Putting this all together, you can rewrite your code without the BigInteger math, something like:

for (int i = 0; i < N; i++) {
    for (int j = 0; j < M; j++) {
        if (j % B[i] == 0) {
            A[j] = (int)( ( (long) A[j] * C[i]) % 1000000007L);
        }
    }
}
System.out.println(Arrays.toString(A));

So, using some math, you can avoid the BigInteger problem entirely, and keep things as long and int values.

I imagine that this will be enough of a performance improvement to avoid the timeout.

Note, that for large numbers, BigInteger has \$O(s)\$ type complexity where s is the magnitude of the number, when doing multiplication. The bigger the number, the slower the product. Thus, your complexity for your current solution is \$O(nms)\$ where n is the size of the A array, m is the size of the B and C arrays, and s is the average size of the BigIntegers used. By reducing the problem to int-size values, we reduce the time complexity by a full order to just\$O(nm)\$.

There are likely ways for you to be able to solve the math in O(n) time as well.... I just need to think about how to restructure the if condition in the loops

share|improve this answer
    
Thank you for the quick turn around @rolfl –  Sharath Aug 27 at 6:17

The original post used 1-based arrays. If you change them to 0-based, you should test (j+1)%B[i] == 0, not j%B[i] == 0.

for (int j = 0; j < M; j++) {
    if ((j+1) % B[i] == 0) {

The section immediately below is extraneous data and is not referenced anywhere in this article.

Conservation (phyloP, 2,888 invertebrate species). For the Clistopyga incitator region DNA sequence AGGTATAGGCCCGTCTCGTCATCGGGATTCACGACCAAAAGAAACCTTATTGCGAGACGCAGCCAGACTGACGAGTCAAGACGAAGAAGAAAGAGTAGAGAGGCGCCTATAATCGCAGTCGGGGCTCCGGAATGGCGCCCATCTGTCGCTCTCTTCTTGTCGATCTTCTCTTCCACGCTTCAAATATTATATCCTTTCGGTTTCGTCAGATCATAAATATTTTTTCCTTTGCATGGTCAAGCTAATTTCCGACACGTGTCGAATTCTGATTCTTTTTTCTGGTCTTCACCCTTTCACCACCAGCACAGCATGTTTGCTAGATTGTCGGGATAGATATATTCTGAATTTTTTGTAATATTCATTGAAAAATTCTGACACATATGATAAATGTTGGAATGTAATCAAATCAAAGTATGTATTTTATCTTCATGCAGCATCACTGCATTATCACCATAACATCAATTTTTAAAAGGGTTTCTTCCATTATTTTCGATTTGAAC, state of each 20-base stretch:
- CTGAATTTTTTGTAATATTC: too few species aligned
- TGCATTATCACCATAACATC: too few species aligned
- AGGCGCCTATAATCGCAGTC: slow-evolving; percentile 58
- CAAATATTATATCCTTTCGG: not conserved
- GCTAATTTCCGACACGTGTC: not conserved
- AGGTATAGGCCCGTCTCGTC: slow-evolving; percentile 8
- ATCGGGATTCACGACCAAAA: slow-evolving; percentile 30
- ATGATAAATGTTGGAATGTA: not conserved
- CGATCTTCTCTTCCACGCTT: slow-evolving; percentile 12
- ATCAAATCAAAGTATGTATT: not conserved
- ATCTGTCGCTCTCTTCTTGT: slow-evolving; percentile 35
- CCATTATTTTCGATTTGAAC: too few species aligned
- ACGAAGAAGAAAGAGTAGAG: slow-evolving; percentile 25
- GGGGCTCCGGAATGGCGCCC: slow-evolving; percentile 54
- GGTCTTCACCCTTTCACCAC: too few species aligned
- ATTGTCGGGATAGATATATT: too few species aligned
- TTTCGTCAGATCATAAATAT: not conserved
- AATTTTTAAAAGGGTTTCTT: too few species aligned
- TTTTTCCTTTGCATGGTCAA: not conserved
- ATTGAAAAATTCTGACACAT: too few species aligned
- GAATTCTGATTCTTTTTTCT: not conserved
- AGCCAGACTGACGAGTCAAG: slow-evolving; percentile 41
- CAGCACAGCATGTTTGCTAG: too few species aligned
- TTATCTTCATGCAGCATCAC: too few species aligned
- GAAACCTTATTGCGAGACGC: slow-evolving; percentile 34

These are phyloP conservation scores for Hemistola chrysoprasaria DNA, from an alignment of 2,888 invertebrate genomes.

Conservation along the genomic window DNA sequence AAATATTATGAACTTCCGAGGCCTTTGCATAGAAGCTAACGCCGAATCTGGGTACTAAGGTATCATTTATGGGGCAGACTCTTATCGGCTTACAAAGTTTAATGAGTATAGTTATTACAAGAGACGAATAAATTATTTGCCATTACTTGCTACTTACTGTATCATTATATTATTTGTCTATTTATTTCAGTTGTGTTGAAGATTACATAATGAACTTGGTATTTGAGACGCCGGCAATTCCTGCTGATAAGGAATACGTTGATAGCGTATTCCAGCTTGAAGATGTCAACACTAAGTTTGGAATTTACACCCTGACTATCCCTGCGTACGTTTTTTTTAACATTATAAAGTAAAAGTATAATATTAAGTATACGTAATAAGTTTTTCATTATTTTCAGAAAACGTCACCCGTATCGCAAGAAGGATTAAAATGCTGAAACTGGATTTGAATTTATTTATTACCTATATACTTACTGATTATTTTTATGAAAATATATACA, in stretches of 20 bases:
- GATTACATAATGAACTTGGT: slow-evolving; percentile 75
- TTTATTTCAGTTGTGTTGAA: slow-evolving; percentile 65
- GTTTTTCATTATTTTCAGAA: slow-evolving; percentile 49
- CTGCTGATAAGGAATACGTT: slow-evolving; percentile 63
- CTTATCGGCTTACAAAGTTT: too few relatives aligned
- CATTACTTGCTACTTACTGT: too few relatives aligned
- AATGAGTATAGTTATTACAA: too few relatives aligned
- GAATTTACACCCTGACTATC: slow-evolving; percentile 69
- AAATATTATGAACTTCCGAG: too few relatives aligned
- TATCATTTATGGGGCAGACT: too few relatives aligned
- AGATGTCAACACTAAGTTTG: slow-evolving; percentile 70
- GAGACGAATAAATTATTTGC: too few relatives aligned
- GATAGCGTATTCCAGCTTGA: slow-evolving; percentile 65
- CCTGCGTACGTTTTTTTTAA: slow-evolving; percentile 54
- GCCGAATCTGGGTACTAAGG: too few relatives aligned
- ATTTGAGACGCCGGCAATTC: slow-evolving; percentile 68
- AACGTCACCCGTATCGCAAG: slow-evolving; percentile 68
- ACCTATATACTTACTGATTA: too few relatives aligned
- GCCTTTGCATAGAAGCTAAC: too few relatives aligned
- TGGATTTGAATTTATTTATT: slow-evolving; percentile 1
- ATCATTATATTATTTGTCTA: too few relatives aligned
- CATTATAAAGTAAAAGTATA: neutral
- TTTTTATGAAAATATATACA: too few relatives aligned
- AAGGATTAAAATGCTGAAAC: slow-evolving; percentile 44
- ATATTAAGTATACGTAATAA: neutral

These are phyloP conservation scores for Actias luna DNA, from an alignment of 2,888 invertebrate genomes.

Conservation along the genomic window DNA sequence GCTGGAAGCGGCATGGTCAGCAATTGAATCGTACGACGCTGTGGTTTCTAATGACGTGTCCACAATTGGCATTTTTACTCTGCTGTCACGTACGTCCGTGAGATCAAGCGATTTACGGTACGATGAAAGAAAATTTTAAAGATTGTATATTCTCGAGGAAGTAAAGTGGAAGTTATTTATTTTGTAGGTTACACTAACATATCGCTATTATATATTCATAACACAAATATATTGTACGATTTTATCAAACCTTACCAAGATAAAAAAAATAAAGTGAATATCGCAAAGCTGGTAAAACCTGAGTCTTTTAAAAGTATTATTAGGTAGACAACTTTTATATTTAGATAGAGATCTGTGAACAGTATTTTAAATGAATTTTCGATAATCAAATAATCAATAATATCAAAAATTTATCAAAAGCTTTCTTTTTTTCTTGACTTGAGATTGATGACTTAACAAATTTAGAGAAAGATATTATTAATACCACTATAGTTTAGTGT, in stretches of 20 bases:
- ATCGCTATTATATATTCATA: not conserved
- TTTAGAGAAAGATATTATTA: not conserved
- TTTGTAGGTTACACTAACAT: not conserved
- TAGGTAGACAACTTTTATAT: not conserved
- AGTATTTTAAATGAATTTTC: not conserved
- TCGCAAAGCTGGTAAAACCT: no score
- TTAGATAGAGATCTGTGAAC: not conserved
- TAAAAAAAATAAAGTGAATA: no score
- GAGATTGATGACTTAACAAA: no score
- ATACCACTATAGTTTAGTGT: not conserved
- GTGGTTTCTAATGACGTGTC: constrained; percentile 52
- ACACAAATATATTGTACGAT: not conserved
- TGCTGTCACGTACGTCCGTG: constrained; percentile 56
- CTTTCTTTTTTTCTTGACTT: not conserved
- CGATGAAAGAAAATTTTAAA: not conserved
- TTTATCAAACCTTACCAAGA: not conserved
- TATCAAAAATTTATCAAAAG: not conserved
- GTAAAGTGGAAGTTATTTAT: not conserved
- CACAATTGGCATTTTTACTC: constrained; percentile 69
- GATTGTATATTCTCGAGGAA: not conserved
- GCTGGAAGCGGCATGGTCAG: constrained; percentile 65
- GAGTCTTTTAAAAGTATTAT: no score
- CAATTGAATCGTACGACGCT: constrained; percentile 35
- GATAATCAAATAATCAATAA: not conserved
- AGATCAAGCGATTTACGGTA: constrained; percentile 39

...
    }
}

And that can be rewritten:

for (int j = B[i]-1; j < M; j+=B[i]) {
    ...
}

It can be faster depending how large the B[i] are.

share|improve this answer
1  
You should still start with int j = 0. And it is faster even with B[i]==1 (avoids a division) –  Hagen von Eitzen Aug 26 at 19:00
    
Oops, indeed!. Fixed. Er... But the original code starts the loops with 1. So it is wrong either way. –  Florian F Aug 26 at 23:30
    
Fixed again to adjust for 0-based arrays. –  Florian F Aug 26 at 23:40
    
Thank you @FlorianF –  Sharath Aug 27 at 6:17

Other answers already deal with

  • using modular (long) integer arithmetic (rolfl)
  • speeding up the inner loop by predicting the outcome of the if (Florian F)

A third possible speedup consists of grouping equal \$B\$ values together. If the same value \$B_i\$ occurs \$k\$ times, you can handle them all together with \$k - 1 + \frac{M}{B}\$ modular multiplications instead of \$\frac{kM}{B}\$.

Using these three optimizations my worst test case took 0.19s, and I didn't even make use of another general optimization (for HackerRank and similar competitions) — namely to make sure that my I/O is fast even for large input.

share|improve this answer
    
Hagen, was that k - 1 + M/B or (k - 1 + M)/B? Your use of parentheses kind of confused me... –  Schism Aug 26 at 19:29
    
Thank you @Hagen von Eitzen –  Sharath Aug 27 at 6:16